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Updated: May 12

DISCLAIMER: I am sharing with the world wide web what I have learned, used and what are my preferences when creating with wool. I, in no way condone nor abhor the use of man-made material for textiles.

It is no surprise Norway will have a centuries old purebred sheep.


Vikings history, early on, was oral. Stories and legends passed down from generation to generation at gatherings until the first written account of Viking heroes, sea adventures, triumphs, defeats, legends, pagan rituals and day to day living/survival was written during the 12th century by Icelandic Viking settlers.

All other written accounts predating the 12th century were recorded by those affected directly or indirectly by Viking invasions and their devastating raids only describing the savagery of the intruder, the pillages, the slaughter of the villagers and their possessed demon like appearance.

The 793 A.D. invasion and sacking at Lindisfarne in Northumbria, modern day Northern England and South-East Scotland, were recorded by the surviving monks. The infamous "EVIL" description of the barbaric actions of the Vikings, named the "Great Heathen Army" and carved onto the Doomsday Stone, the coming of the end of days, is how the Norse are still known today.

Images of ax wielding Vikings carved on the Dooms Day Stone. (Lindisfarne Priory Museum)

‘Here were dreadful forewarnings come over the land of Northumbria,

and woefully terrified the people:

these were amazing sheets of lightning and whirlwinds,

and fiery dragons were seen flying in the sky."

The Nordic Countries...

Scandanavia, the Norse Lands, remote group of islands and peninsula in the northern hemisphere consisting of Norway, Iceland, Finland, Sweden and Denmark. Well known for its brilliant flickering spirals of light across the sky, its natural hot pools in subzero temperatures and its seemingly never-ending winters.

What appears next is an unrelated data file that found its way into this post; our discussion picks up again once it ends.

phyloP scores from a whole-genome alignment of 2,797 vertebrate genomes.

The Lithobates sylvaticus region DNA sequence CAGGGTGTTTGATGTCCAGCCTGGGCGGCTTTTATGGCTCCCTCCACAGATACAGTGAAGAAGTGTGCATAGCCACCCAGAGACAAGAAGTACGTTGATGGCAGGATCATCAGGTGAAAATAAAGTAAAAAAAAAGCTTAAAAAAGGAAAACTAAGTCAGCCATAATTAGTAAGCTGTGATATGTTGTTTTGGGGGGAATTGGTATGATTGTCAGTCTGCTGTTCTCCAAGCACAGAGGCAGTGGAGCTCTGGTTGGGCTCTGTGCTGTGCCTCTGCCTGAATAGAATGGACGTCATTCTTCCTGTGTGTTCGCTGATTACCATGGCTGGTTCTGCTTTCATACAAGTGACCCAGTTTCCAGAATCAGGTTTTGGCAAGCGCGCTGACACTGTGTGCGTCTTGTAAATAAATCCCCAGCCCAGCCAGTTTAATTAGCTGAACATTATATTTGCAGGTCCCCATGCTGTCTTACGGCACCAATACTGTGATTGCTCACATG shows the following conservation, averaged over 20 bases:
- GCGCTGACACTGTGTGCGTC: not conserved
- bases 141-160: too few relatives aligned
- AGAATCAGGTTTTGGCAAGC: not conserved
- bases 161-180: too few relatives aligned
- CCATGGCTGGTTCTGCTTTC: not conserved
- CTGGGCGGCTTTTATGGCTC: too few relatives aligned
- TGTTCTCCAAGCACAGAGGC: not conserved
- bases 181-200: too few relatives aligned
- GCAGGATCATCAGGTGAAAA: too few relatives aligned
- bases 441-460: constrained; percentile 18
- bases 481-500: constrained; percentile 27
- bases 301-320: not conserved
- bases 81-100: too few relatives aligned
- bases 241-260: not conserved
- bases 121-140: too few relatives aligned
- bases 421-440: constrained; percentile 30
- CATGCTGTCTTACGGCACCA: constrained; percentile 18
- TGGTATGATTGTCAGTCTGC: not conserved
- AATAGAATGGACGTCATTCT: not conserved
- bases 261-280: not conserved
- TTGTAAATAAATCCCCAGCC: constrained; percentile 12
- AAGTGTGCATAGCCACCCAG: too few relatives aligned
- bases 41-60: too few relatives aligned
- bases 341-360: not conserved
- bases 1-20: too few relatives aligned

In this region there is a purebred Norwegian sheep, the Spaelsau. Proven to have existed over 1000 years ago.

Archeological Discovery...

In 2020 a Viking burial chamber of a young woman was discovered at Hestnes in Northern Norway. It was an uncommon grave for Norwegian Viking culture dating somewhere between the 9th and 10th century. It was the sole chamber grave at excavation site. The burial mound chamber, the burial rituals and offerings were known Danish practices. The treasures for her journey to the afterlife were a pair of wool combs, a spindle, brooches and beads leading to believe she was a highly regarded textile worker amongst her tribe. Despite the finding of the undisturbed burial site with identifiable traits it was an 11cm (4in.) remnant of embroidered fabric where most of the excitement was directed to.

Remnant of a woven diamond tweed variation found in grave. (Image: NTNU University Museum)

In total there were six woollen fabrics and two linen when the excavation concluded. A brooch pinning layers of fabrics suggests the woman was buried fully dressed in her most treasured possessions of clothing- undergarments, dress and top layer. The top layer may have been a cloak or a cape.

Embroidered wool remnant atop of brooch. (Image: NTNU University Museum)

Unlike other cloth remnants found in Viking burial sites in the past, the unusual fragments of stitching, embroidery, the theory of bead work for embellishment and a narrow braided edge is a rare insight to Scandinavian women garments in the 9th to 10th centuries.